Im worried that this means they want to take away the rights of the average citizen.

  • rate this
    -4

    Comment number 156.

    The UK was perfectly OK without this Bill. And, Labour didn’t introduce it because UK citizens needed more Human rights; it was simply a concession by Blair to the left. Moreover, even Labour regretted implementing it, because they then spent the next decade legislating around it. Any legislation which hinders national security and does not command universal public support must be questioned

  • rate this
    +2

    Comment number 155.

    @146.Daryll
    The Human Rights Act was all well and good when it was enacted but since then it has been used as a charter to overthrow Sovereign Laws made in the UK

    Lets assume you're right, the HRA meant UK Human Rights cases were judged in UK courts rather than by council of Europe court. So the people using it to overthrow UK sovereign law are UK Judges in UK courts.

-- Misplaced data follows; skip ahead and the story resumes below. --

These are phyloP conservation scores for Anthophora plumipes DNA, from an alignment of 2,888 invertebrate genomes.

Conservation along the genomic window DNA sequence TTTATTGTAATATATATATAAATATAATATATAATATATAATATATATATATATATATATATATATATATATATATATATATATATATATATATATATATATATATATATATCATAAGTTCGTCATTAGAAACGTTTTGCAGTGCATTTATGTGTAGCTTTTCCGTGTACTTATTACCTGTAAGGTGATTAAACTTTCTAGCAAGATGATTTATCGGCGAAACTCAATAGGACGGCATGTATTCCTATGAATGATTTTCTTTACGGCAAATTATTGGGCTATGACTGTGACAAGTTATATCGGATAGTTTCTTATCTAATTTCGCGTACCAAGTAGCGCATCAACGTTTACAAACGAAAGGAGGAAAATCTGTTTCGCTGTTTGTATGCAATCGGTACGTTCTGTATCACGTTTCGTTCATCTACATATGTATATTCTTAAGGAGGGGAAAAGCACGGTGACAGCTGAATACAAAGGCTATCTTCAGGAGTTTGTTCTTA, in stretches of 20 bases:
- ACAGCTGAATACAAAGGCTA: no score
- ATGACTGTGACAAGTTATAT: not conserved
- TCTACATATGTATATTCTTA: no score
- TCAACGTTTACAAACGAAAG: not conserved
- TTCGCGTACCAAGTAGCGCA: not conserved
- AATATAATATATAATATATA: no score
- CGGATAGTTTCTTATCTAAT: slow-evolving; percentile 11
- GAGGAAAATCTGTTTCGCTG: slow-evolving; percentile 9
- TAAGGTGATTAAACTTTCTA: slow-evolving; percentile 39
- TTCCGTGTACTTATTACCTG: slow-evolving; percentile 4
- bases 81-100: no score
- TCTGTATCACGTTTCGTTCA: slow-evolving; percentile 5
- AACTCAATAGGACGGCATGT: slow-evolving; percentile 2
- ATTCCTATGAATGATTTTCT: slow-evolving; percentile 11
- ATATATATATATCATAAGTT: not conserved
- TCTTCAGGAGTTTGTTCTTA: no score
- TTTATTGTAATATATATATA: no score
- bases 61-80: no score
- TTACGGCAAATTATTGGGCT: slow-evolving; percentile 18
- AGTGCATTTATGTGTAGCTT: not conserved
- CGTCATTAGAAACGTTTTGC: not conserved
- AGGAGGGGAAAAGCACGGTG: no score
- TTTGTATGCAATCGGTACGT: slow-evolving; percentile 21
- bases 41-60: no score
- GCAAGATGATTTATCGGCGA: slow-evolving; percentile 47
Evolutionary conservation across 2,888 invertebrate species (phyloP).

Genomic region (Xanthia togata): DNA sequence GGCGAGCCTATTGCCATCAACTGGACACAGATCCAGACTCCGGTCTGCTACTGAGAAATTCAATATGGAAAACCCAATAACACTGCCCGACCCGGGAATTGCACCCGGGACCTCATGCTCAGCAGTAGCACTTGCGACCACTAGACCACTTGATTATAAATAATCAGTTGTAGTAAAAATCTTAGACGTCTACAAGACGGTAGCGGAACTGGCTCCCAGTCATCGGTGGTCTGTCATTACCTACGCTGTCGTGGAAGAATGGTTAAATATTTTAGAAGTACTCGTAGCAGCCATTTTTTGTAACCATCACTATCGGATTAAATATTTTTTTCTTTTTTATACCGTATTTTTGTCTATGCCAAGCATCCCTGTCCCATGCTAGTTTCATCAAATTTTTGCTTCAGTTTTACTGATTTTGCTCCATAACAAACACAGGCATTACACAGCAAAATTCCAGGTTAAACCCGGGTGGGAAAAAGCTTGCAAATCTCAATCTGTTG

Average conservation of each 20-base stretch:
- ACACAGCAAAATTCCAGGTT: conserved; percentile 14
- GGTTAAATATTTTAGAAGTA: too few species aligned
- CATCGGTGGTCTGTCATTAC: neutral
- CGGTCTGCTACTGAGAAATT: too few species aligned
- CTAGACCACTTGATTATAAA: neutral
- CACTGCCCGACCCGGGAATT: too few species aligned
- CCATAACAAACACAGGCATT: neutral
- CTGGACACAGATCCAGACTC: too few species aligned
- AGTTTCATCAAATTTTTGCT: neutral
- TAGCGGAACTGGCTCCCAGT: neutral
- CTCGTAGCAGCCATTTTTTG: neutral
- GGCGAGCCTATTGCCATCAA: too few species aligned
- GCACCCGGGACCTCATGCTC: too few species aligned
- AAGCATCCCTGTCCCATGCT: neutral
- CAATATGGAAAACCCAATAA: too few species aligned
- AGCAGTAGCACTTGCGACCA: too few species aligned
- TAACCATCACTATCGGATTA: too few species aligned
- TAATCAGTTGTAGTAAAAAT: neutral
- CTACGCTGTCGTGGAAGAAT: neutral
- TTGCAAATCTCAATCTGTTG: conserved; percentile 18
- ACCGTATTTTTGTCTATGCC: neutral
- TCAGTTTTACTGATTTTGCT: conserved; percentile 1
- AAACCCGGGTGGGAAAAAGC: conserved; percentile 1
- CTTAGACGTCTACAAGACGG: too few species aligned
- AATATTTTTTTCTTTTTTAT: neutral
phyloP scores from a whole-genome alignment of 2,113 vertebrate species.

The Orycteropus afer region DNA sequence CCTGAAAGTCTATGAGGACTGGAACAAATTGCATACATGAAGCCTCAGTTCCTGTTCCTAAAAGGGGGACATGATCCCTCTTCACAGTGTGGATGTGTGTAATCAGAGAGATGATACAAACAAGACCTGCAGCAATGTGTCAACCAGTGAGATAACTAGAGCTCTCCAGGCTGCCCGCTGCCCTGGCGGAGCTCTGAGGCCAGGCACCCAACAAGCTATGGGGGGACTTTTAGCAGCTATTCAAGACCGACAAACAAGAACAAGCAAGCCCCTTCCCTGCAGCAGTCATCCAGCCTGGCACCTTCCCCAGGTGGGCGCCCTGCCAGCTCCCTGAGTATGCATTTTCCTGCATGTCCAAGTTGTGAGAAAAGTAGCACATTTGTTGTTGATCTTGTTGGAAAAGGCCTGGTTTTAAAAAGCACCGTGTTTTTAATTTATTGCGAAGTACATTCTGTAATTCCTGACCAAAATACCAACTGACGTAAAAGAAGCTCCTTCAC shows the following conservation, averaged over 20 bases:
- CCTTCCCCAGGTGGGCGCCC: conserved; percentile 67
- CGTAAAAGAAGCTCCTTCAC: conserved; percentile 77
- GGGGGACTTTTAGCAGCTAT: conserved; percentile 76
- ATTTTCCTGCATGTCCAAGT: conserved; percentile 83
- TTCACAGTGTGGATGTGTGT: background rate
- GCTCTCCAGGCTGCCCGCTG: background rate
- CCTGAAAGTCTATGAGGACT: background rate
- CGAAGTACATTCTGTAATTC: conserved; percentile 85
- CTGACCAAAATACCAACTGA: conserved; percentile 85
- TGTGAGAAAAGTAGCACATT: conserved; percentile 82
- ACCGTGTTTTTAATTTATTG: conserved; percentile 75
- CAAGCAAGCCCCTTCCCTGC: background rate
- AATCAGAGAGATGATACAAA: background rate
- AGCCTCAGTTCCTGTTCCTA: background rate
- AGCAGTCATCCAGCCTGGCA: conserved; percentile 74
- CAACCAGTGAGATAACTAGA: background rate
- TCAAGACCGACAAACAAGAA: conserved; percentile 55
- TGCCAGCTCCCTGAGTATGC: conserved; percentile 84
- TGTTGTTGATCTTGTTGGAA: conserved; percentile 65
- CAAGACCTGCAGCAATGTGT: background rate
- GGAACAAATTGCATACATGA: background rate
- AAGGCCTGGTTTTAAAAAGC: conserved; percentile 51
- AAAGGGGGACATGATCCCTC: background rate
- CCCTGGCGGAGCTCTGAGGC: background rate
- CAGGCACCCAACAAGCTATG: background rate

I wonder why, sabotage?

  • rate this
    0

    Comment number 154.

    Mmm..another massive red herring. The Government have the power to get rid of it - we don't need T.May telling us she is not in favour. Any sign of any action on this point...didn't think so... Torys and Lib Dems are great on words, woefully lacking on any action, except giving £250m to enforce my right to have my bin collected weekly. What a joke...

  • rate this
    +12

    Comment number 153.

    The intention of the HRA is to do good. The issue is with people abusing it and claiming 'rights' where they deserve none. Prisoners, terrorists etc should not have their rights put before that of victims or intended victims. The Act has been used to allow a minority to adversely affect the majority and at a huge cost to the tax payer so if a Bill of Rights will correct that then bring it on.